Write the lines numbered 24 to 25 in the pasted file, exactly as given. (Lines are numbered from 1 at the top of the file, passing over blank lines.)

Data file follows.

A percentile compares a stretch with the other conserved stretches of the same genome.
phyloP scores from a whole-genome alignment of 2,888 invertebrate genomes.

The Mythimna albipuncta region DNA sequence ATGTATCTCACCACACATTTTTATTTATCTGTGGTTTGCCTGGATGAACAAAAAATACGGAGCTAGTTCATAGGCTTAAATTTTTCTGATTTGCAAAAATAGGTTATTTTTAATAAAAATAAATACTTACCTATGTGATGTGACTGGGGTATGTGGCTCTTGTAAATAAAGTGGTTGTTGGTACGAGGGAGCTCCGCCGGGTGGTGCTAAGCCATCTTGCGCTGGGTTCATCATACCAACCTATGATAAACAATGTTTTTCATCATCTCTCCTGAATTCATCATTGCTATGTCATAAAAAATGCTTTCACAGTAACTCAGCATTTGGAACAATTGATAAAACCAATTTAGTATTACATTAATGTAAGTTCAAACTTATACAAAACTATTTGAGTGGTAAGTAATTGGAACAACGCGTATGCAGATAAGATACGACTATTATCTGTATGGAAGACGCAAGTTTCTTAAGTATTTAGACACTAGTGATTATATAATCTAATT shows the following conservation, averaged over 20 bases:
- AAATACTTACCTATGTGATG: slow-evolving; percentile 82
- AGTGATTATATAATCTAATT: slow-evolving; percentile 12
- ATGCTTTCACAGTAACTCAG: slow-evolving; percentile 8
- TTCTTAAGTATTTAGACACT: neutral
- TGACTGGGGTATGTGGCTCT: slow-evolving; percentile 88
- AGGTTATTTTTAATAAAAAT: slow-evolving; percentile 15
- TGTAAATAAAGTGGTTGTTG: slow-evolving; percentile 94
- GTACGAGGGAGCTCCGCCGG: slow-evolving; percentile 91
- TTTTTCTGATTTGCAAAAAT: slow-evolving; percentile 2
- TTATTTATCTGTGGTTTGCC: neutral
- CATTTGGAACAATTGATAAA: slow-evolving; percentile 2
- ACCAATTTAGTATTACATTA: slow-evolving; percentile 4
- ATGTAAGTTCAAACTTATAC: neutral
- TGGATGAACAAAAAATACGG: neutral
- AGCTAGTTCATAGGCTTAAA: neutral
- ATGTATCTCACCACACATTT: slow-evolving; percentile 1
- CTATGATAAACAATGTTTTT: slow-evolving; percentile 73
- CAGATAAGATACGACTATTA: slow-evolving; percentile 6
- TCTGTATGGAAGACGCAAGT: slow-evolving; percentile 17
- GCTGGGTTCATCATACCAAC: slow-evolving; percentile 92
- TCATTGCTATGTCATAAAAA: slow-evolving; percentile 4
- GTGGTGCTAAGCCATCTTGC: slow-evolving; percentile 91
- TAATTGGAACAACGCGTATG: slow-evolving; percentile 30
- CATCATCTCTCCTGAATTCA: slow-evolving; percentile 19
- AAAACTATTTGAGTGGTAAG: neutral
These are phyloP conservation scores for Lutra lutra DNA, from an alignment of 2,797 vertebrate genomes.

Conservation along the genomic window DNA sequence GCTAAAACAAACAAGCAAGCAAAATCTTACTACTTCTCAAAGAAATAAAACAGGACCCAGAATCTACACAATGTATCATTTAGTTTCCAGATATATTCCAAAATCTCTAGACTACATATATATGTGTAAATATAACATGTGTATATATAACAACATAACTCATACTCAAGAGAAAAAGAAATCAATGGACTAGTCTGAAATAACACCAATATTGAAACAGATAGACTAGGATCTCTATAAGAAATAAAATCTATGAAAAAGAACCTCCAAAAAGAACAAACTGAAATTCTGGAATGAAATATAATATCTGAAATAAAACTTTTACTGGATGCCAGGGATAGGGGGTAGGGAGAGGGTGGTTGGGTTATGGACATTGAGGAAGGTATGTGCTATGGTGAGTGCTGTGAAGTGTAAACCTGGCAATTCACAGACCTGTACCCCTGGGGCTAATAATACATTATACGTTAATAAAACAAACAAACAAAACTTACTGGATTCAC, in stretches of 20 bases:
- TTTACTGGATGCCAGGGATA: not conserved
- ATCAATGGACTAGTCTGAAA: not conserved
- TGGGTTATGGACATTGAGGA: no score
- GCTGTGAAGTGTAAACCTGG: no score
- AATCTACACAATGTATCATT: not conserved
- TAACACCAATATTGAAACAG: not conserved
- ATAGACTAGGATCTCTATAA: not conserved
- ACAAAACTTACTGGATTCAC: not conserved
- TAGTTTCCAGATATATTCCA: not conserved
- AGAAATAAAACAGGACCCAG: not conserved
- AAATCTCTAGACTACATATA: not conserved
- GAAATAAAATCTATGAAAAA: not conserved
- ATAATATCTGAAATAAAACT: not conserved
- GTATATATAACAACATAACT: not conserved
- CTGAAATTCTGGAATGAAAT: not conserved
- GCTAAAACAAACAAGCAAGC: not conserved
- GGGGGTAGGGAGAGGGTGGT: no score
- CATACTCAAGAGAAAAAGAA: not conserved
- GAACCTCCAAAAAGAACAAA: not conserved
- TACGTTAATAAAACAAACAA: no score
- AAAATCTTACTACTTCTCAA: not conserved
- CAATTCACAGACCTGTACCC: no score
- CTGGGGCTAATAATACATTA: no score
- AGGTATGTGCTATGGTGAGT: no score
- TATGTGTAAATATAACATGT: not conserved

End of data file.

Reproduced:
- TCATTGCTATGTCATAAAAA: slow-evolving; percentile 4
- GTGGTGCTAAGCCATCTTGC: slow-evolving; percentile 91